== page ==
I cut a 6 inch by 6 inch square of white glass for the base of my project. Then I cut a 6 inch by 6 inch square of transparent color to stack on the white base. This simple combination was too plain for my artsy heart to handle. So, I used plastic stencils to give the plain glass a little pizazz. I quickly sifted green opal, powder frit on the white base layer. I added yellow opal, powder frit to the top color layer giving the project a subtle pattern. On the white base layer, I used a leaf pattern stencil. On the color layer, I used a flower pattern stencil to create delicate variations on the two layers. I intentionally applied in a higher concentration of frit on the left side of the base layer. On the color layer, I applied a higher concentration of frit on the right side. This way, you’d see each pattern independently and the two patterns overlapping in the middle of the square.


Loading your new kiln.

Place 3 or 4 short kiln posts on the floor of the kiln. Position the primed, or fiber paper lined, ceramic kiln shelf on the posts. Placing the ceramic shelf on posts makes it easier to load and unload the shelf. It also allows air to circulate around the shelf when the kiln is firing.

Important note about the position of your kiln shelf inside your kiln.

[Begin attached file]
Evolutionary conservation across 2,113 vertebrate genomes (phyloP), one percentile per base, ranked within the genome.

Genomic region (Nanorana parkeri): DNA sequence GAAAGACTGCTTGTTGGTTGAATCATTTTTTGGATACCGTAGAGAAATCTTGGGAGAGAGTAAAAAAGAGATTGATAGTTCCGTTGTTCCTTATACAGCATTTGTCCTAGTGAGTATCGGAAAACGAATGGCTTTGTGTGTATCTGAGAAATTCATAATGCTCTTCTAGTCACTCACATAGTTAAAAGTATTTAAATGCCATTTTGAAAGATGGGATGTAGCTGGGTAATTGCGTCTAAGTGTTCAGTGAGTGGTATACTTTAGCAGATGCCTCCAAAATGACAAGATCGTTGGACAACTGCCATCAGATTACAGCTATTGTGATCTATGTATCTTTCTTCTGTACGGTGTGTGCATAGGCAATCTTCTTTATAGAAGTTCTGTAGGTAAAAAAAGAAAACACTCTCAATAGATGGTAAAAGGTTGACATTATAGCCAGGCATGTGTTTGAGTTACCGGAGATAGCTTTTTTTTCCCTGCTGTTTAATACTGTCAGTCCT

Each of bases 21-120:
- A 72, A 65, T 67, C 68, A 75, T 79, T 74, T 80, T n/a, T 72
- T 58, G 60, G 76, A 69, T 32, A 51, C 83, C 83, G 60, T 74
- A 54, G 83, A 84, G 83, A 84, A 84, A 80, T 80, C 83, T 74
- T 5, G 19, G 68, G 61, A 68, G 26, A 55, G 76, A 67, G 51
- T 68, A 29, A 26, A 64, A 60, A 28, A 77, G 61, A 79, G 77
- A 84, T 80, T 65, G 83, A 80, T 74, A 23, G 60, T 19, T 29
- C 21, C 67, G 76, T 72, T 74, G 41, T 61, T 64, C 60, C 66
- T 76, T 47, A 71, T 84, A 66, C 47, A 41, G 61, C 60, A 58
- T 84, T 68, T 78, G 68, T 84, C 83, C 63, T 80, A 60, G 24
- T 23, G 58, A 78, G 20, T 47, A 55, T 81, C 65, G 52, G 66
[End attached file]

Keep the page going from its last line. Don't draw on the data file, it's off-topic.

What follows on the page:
I use short posts on purpose to make sure the ceramic kiln shelf is positioned low inside the kiln. The posts are necessary for air flow around the ceramic shelf, so don’t skip them. But we also want to keep the glass project, assembled on the shelf to be as far away from the heating coils, in the lid as possible. You want a minimum of 5 to 6 inches between the glass project and the heating coils. If the glass is too close to the coils the glass can break due to thermal shock which is a result of heating too quickly.


The same applies for slumping molds.

It’s important to apply this same idea when placing a fused project on a slumping mold. In my smaller kilns, I remove the kiln shelf and place the slumping mold directly on the kiln floor to ensure that the glass is as far away from the heating coils as possible.